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California Supreme Court orders insurance companies to pay for toxic waste cleanup

The Supreme Court of California [official website] on Thursday ruled [opinion, PDF] that several insurance companies must pay the state up to $60 million to clean up an industrial waste storage site. In a unanimous decision California's high court declared that consecutive state-purchased policies of various insurance companies require that each company pay up to its damage cap for toxic waste spillage at the Stringfellow Acid Pits in Riverside County. The insurance companies argued that they should only be liable for the share of damages that occurred when each insurer's policy was in place. The state high court ruled that the insurance companies' argument was flawed because it was not possible to calculate the exact damages under each policy period:

Neither the State nor the insurers dispute that progressive damage to property at the Stringfellow site "occurred" during numerous policy periods. In addition, the insurers concede that in cases such as this it is impossible to prove precisely what property damage occurred during any specific policy period. The fact that all policies were covering the risk at some point during the property loss is enough to trigger the insurers' indemnity obligation.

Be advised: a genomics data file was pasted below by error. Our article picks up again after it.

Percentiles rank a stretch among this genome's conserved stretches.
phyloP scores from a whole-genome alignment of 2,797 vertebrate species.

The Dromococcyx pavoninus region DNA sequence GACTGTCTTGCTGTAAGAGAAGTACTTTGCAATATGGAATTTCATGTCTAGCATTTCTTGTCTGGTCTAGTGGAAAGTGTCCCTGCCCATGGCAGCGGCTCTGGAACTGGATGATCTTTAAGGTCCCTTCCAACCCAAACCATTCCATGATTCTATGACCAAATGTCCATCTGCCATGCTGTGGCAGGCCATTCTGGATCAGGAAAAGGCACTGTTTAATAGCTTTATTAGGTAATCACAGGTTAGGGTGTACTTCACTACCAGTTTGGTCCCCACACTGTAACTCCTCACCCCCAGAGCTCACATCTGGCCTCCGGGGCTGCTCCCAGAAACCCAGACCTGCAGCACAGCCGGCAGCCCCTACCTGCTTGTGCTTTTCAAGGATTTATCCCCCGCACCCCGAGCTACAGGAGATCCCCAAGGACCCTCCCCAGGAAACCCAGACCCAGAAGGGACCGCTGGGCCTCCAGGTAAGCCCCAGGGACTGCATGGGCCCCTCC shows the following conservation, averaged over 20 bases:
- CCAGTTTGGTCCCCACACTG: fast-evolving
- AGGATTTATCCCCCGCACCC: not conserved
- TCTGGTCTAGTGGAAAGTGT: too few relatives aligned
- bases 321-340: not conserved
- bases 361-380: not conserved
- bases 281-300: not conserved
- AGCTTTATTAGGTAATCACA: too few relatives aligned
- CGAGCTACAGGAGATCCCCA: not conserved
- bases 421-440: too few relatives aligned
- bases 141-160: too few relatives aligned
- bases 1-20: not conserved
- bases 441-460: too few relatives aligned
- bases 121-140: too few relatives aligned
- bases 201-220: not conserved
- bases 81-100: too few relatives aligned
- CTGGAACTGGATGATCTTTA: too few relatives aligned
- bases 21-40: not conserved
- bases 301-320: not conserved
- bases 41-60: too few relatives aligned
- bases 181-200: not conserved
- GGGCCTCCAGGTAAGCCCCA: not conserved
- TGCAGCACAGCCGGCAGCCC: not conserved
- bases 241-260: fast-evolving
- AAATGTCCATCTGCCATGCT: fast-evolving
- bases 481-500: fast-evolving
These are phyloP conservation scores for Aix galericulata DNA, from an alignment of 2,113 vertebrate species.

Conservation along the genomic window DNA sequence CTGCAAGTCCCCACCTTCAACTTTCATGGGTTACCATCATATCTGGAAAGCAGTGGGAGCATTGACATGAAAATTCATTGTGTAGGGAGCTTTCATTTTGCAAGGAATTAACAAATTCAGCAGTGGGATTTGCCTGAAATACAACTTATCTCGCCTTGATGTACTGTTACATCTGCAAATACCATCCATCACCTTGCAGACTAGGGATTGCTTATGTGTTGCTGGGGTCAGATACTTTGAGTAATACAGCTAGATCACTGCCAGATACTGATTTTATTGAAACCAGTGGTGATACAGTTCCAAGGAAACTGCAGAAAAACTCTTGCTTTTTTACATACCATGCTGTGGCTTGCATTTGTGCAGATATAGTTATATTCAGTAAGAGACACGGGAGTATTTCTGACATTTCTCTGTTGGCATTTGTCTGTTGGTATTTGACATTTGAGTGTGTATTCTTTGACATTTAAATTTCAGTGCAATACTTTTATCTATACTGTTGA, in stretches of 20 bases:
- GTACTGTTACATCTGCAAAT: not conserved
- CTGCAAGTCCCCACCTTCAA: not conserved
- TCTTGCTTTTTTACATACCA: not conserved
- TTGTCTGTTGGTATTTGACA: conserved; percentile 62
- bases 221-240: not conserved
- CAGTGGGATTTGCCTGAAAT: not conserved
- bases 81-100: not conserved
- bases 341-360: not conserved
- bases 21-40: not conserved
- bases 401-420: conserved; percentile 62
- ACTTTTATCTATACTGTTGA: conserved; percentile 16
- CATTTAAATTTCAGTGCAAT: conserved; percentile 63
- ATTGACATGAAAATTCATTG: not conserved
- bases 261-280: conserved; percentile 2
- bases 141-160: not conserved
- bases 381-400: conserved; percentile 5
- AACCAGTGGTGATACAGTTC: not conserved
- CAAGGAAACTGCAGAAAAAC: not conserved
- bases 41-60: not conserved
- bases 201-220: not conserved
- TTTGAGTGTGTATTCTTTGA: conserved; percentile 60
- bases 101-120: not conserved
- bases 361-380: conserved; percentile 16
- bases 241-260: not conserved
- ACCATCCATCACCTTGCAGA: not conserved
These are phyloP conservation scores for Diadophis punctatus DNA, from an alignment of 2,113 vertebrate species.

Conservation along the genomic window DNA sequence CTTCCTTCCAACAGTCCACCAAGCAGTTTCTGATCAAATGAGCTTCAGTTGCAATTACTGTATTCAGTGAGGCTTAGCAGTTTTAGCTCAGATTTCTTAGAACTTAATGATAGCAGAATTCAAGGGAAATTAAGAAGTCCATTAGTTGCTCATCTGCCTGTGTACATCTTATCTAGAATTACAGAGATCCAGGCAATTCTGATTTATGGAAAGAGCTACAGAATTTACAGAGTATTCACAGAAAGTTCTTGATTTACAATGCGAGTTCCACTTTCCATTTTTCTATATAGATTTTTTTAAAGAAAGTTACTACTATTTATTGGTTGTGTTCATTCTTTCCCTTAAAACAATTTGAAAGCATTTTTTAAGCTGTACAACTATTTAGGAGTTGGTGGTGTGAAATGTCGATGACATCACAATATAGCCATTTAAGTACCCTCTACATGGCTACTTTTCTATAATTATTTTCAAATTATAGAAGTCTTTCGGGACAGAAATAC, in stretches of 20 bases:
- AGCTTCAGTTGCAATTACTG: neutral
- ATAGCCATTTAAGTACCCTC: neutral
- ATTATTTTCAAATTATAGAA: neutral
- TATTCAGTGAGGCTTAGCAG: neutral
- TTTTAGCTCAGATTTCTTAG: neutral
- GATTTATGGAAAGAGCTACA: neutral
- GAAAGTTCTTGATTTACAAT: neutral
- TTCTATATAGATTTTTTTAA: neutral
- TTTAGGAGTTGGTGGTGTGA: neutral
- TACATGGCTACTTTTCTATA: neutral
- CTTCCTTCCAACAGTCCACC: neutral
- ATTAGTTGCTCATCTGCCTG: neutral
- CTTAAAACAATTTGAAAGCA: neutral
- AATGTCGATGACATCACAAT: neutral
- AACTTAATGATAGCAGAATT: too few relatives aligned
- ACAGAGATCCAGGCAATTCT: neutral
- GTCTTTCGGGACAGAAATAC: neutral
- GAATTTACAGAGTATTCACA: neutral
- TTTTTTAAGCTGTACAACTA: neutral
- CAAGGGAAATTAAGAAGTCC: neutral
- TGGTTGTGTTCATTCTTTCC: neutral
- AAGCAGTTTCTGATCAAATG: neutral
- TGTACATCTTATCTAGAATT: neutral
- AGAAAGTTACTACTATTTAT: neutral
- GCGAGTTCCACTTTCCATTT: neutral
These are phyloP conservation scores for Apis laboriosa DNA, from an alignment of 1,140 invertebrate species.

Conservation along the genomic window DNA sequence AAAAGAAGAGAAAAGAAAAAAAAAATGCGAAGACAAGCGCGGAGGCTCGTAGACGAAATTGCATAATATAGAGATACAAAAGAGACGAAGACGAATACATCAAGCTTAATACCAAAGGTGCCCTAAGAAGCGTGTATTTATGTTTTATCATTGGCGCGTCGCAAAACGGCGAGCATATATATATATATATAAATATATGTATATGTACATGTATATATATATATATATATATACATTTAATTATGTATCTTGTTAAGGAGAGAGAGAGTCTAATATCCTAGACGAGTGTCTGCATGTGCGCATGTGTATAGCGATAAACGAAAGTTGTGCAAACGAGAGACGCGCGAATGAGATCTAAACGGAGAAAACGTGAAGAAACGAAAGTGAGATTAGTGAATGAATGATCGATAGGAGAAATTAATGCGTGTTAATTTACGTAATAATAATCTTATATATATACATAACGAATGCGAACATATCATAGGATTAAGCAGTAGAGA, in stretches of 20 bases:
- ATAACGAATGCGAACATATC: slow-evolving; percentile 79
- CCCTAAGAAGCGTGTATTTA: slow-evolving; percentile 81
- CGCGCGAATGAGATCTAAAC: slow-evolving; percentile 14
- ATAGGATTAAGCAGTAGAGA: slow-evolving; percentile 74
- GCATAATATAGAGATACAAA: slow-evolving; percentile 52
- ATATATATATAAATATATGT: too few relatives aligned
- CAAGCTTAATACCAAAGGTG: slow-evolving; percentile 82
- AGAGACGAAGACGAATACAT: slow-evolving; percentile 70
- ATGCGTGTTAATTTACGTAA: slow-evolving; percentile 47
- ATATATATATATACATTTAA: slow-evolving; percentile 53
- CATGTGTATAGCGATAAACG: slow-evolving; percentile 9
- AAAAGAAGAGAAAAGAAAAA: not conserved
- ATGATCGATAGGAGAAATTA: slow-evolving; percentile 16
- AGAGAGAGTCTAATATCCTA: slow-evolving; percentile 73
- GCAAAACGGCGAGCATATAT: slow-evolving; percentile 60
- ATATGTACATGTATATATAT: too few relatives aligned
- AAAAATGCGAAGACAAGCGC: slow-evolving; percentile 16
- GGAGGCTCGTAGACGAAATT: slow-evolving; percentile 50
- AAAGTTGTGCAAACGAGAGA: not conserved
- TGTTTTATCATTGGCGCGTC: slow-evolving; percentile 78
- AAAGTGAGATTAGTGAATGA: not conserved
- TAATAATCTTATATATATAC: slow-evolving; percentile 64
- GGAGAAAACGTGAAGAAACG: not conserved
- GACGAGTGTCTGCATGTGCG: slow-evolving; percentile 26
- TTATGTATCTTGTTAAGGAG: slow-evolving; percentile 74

Stringfellow Acid Pits waste site was an industrial waste disposal facility that the state designed and operated from 1956 to 1972. California has estimated that cleaning up Stringfellow will cost several hundred million dollars.

Environmental cleanups have been a contentious legal issue both in the US and abroad recently. Last week the UN welcomed a new project [JURIST report] initiated by the government of Nigeria to resolve the oil contamination affecting the people of Ogoniland. Earlier this month a court in Brazil ordered Chevron to suspend all oil drilling in Brazil [JURIST report] in the wake of two recent oil spills off the coast of Rio De Janeiro. In April a Brazilian prosecutor filed another lawsuit against Chevron [JURIST report] relating to a leak in one of its coastal oil fields. In March 35 Nigerian villages filed suit [JURIST report] against Shell [corporate website] in a London court alleging Shell's slow response in cleaning up two oil spills in a neighboring river ruined their livelihoods. A similar suit was filed in November of last year by a Nigerian village against Royal Dutch Shell PLC in the US District Court in the Eastern District of Michigan [official website].

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